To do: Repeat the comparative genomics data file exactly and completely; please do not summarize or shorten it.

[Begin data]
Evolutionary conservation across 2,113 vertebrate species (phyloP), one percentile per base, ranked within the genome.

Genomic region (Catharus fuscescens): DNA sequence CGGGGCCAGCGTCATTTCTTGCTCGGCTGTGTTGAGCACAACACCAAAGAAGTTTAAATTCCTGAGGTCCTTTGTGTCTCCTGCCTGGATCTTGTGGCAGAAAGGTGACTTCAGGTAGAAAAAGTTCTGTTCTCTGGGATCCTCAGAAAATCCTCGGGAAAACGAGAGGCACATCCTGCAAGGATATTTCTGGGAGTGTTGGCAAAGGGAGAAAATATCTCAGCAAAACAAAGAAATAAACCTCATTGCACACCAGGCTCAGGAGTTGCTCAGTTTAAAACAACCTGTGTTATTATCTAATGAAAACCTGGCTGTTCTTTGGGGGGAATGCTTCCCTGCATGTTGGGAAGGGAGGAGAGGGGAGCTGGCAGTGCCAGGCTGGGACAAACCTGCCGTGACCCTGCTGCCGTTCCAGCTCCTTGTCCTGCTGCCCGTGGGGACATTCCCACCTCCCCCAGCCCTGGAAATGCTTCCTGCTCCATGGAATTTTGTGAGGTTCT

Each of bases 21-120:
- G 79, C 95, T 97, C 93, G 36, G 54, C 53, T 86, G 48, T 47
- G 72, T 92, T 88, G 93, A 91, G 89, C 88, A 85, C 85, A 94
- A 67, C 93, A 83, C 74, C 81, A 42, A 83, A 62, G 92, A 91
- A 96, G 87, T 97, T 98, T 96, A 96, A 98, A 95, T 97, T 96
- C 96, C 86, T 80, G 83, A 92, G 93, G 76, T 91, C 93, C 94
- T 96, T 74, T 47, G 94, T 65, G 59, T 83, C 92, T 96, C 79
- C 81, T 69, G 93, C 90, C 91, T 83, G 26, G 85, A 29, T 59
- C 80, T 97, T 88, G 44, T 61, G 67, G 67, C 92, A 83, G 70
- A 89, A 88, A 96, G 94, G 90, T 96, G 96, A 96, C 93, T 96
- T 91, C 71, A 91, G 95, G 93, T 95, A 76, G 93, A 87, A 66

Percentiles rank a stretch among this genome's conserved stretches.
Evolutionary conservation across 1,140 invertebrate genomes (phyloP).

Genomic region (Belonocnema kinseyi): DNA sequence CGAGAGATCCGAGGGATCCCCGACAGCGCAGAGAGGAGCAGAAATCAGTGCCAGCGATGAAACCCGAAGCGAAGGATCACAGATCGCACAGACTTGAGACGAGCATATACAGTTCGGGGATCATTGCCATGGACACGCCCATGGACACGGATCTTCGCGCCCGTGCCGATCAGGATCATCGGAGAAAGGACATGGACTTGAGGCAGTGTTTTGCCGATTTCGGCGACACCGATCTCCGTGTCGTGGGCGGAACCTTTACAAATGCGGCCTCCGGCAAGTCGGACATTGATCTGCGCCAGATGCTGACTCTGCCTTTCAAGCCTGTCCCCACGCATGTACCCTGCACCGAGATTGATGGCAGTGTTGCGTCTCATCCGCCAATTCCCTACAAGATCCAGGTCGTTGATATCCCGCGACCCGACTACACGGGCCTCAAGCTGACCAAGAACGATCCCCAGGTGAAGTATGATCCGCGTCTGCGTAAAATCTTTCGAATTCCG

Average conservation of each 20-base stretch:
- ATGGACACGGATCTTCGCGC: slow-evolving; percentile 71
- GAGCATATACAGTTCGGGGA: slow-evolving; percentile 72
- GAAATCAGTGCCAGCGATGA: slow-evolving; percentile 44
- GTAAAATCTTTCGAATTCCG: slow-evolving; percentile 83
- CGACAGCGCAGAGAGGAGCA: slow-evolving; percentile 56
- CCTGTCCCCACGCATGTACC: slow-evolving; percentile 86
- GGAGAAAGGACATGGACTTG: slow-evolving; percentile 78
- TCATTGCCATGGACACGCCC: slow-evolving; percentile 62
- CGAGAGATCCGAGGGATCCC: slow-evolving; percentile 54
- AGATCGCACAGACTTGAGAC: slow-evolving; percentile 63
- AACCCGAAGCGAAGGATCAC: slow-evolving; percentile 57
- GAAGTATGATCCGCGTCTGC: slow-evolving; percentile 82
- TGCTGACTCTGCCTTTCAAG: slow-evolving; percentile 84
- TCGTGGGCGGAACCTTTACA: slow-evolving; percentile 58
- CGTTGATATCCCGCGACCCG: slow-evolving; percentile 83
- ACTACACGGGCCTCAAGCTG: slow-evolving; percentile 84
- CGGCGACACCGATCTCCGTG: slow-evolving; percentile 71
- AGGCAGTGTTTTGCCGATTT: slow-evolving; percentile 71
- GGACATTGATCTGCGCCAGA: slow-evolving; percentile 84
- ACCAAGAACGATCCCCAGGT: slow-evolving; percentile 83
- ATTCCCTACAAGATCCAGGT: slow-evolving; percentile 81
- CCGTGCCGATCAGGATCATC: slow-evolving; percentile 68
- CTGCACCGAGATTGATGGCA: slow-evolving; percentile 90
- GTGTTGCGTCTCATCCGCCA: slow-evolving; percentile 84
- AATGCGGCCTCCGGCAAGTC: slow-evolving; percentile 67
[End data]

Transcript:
Evolutionary conservation across 2,113 vertebrate species (phyloP), one percentile per base, ranked within the genome.

Genomic region (Catharus fuscescens): DNA sequence CGGGGCCAGCGTCATTTCTTGCTCGGCTGTGTTGAGCACAACACCAAAGAAGTTTAAATTCCTGAGGTCCTTTGTGTCTCCTGCCTGGATCTTGTGGCAGAAAGGTGACTTCAGGTAGAAAAAGTTCTGTTCTCTGGGATCCTCAGAAAATCCTCGGGAAAACGAGAGGCACATCCTGCAAGGATATTTCTGGGAGTGTTGGCAAAGGGAGAAAATATCTCAGCAAAACAAAGAAATAAACCTCATTGCACACCAGGCTCAGGAGTTGCTCAGTTTAAAACAACCTGTGTTATTATCTAATGAAAACCTGGCTGTTCTTTGGGGGGAATGCTTCCCTGCATGTTGGGAAGGGAGGAGAGGGGAGCTGGCAGTGCCAGGCTGGGACAAACCTGCCGTGACCCTGCTGCCGTTCCAGCTCCTTGTCCTGCTGCCCGTGGGGACATTCCCACCTCCCCCAGCCCTGGAAATGCTTCCTGCTCCATGGAATTTTGTGAGGTTCT

Each of bases 21-120:
- G 79, C 95, T 97, C 93, G 36, G 54, C 53, T 86, G 48, T 47
- G 72, T 92, T 88, G 93, A 91, G 89, C 88, A 85, C 85, A 94
- A 67, C 93, A 83, C 74, C 81, A 42, A 83, A 62, G 92, A 91
- A 96, G 87, T 97, T 98, T 96, A 96, A 98, A 95, T 97, T 96
- C 96, C 86, T 80, G 83, A 92, G 93, G 76, T 91, C 93, C 94
- T 96, T 74, T 47, G 94, T 65, G 59, T 83, C 92, T 96, C 79
- C 81, T 69, G 93, C 90, C 91, T 83, G 26, G 85, A 29, T 59
- C 80, T 97, T 88, G 44, T 61, G 67, G 67, C 92, A 83, G 70
- A 89, A 88, A 96, G 94, G 90, T 96, G 96, A 96, C 93, T 96
- T 91, C 71, A 91, G 95, G 93, T 95, A 76, G 93, A 87, A 66

Percentiles rank a stretch among this genome's conserved stretches.
Evolutionary conservation across 1,140 invertebrate genomes (phyloP).

Genomic region (Belonocnema kinseyi): DNA sequence CGAGAGATCCGAGGGATCCCCGACAGCGCAGAGAGGAGCAGAAATCAGTGCCAGCGATGAAACCCGAAGCGAAGGATCACAGATCGCACAGACTTGAGACGAGCATATACAGTTCGGGGATCATTGCCATGGACACGCCCATGGACACGGATCTTCGCGCCCGTGCCGATCAGGATCATCGGAGAAAGGACATGGACTTGAGGCAGTGTTTTGCCGATTTCGGCGACACCGATCTCCGTGTCGTGGGCGGAACCTTTACAAATGCGGCCTCCGGCAAGTCGGACATTGATCTGCGCCAGATGCTGACTCTGCCTTTCAAGCCTGTCCCCACGCATGTACCCTGCACCGAGATTGATGGCAGTGTTGCGTCTCATCCGCCAATTCCCTACAAGATCCAGGTCGTTGATATCCCGCGACCCGACTACACGGGCCTCAAGCTGACCAAGAACGATCCCCAGGTGAAGTATGATCCGCGTCTGCGTAAAATCTTTCGAATTCCG

Average conservation of each 20-base stretch:
- ATGGACACGGATCTTCGCGC: slow-evolving; percentile 71
- GAGCATATACAGTTCGGGGA: slow-evolving; percentile 72
- GAAATCAGTGCCAGCGATGA: slow-evolving; percentile 44
- GTAAAATCTTTCGAATTCCG: slow-evolving; percentile 83
- CGACAGCGCAGAGAGGAGCA: slow-evolving; percentile 56
- CCTGTCCCCACGCATGTACC: slow-evolving; percentile 86
- GGAGAAAGGACATGGACTTG: slow-evolving; percentile 78
- TCATTGCCATGGACACGCCC: slow-evolving; percentile 62
- CGAGAGATCCGAGGGATCCC: slow-evolving; percentile 54
- AGATCGCACAGACTTGAGAC: slow-evolving; percentile 63
- AACCCGAAGCGAAGGATCAC: slow-evolving; percentile 57
- GAAGTATGATCCGCGTCTGC: slow-evolving; percentile 82
- TGCTGACTCTGCCTTTCAAG: slow-evolving; percentile 84
- TCGTGGGCGGAACCTTTACA: slow-evolving; percentile 58
- CGTTGATATCCCGCGACCCG: slow-evolving; percentile 83
- ACTACACGGGCCTCAAGCTG: slow-evolving; percentile 84
- CGGCGACACCGATCTCCGTG: slow-evolving; percentile 71
- AGGCAGTGTTTTGCCGATTT: slow-evolving; percentile 71
- GGACATTGATCTGCGCCAGA: slow-evolving; percentile 84
- ACCAAGAACGATCCCCAGGT: slow-evolving; percentile 83
- ATTCCCTACAAGATCCAGGT: slow-evolving; percentile 81
- CCGTGCCGATCAGGATCATC: slow-evolving; percentile 68
- CTGCACCGAGATTGATGGCA: slow-evolving; percentile 90
- GTGTTGCGTCTCATCCGCCA: slow-evolving; percentile 84
- AATGCGGCCTCCGGCAAGTC: slow-evolving; percentile 67